Posts tagged "liam neeson"
Procrastination Theatre: June 30, 2012
So, for about two months, or however long this has been released, whenever we had my youngest brother William over on Friday nights and we were trying to decide what movie to watch, he’d be like, “THE GREY!” and he’d sell us this big long thing about how badass fighting wolves would be. So finally last week, I let him rent it on our Apple TV.
Dude, this movie is really depressing. Basically, if a movie has Liam Neeson, you know it’s going to be stark and desperate and it’s going to involve a man who’s willing to give up his life because he’s lost something essential. The man just has that look in his eyes. And so anyway, despite 99% of this movie being not very good, and ADDITIONALLY it being a terrible misrepresentation of wolves that would make Farley Mowat furious (read Never Cry Wolf. Do it. Don’t pass Go. Just do it.), there were about ten minutes of this that I found really moving because it involved Liam Neeson telling a story about his father and a poem that his father had written and put on the wall. And it’s the sort of poem that’s only moving if Liam Neeson reads it….but he did. So it made me feel things.
This is a really lovely beginning to a celebrity profile. Perhaps one of the loveliest we’ve read yet. From Tom Chiarella in Esquire ”The Hard Luck and Beautiful Life of Liam Neeson” (via Longreads)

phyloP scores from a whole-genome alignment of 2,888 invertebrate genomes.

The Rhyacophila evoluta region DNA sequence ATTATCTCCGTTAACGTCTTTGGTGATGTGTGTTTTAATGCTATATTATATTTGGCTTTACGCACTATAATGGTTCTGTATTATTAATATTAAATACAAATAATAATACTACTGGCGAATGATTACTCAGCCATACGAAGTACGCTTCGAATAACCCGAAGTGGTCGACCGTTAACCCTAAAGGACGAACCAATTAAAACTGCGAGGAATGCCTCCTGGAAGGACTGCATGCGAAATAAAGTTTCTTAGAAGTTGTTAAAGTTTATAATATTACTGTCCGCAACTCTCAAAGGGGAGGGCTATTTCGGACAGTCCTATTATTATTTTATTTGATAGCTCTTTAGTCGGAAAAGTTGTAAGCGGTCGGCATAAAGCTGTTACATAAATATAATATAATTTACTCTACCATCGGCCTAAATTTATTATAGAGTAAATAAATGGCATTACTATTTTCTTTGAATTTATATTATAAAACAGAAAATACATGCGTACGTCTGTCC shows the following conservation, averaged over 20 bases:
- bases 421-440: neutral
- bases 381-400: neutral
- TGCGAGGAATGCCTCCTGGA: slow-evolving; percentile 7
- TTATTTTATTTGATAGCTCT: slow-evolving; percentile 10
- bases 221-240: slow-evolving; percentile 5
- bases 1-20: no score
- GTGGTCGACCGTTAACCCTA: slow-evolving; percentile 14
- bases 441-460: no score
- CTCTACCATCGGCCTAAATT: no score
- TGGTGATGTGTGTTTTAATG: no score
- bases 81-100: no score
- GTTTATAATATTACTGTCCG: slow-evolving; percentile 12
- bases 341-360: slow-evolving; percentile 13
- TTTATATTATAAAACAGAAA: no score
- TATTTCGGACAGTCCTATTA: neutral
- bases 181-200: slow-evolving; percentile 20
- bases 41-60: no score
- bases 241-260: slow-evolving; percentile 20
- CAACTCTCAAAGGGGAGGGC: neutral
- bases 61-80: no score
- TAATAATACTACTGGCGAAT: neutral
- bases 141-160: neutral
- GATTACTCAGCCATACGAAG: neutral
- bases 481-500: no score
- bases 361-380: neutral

Liam Neeson and I last spoke a week before I wrote this sentence. At that time, I asked him what he remembered about the interview I’d done with him at a restaurant in New York almost three weeks before that. He said, “I remember you told me that story about your accident, and that was pretty hard for you. I remember that you made me draw that picture of my house, and I remember that we talked about Natasha. I started to worry: Why would I tell him that? Why did I speak about the hospital? And then I thought, No, he’s a man. This is not some newspaper story. So I wasn’t sorry. Except about your accident. That was bloody awful.”
Then Liam Neeson asked me what I remembered about the interview. I echoed him: “You told me about your accident. You told me about your wife’s accident. That was hard for you. You were upset. You got very quiet. So I traded stories. I told you something bad that happened to me. I have the picture of your house right here. I remember that your hand was shaking.”
“You have to be careful,” he told me, “in how you describe it.” I told him that was my job, to be careful with descriptions.
If you read one thing today, it should be this. Beautifully written.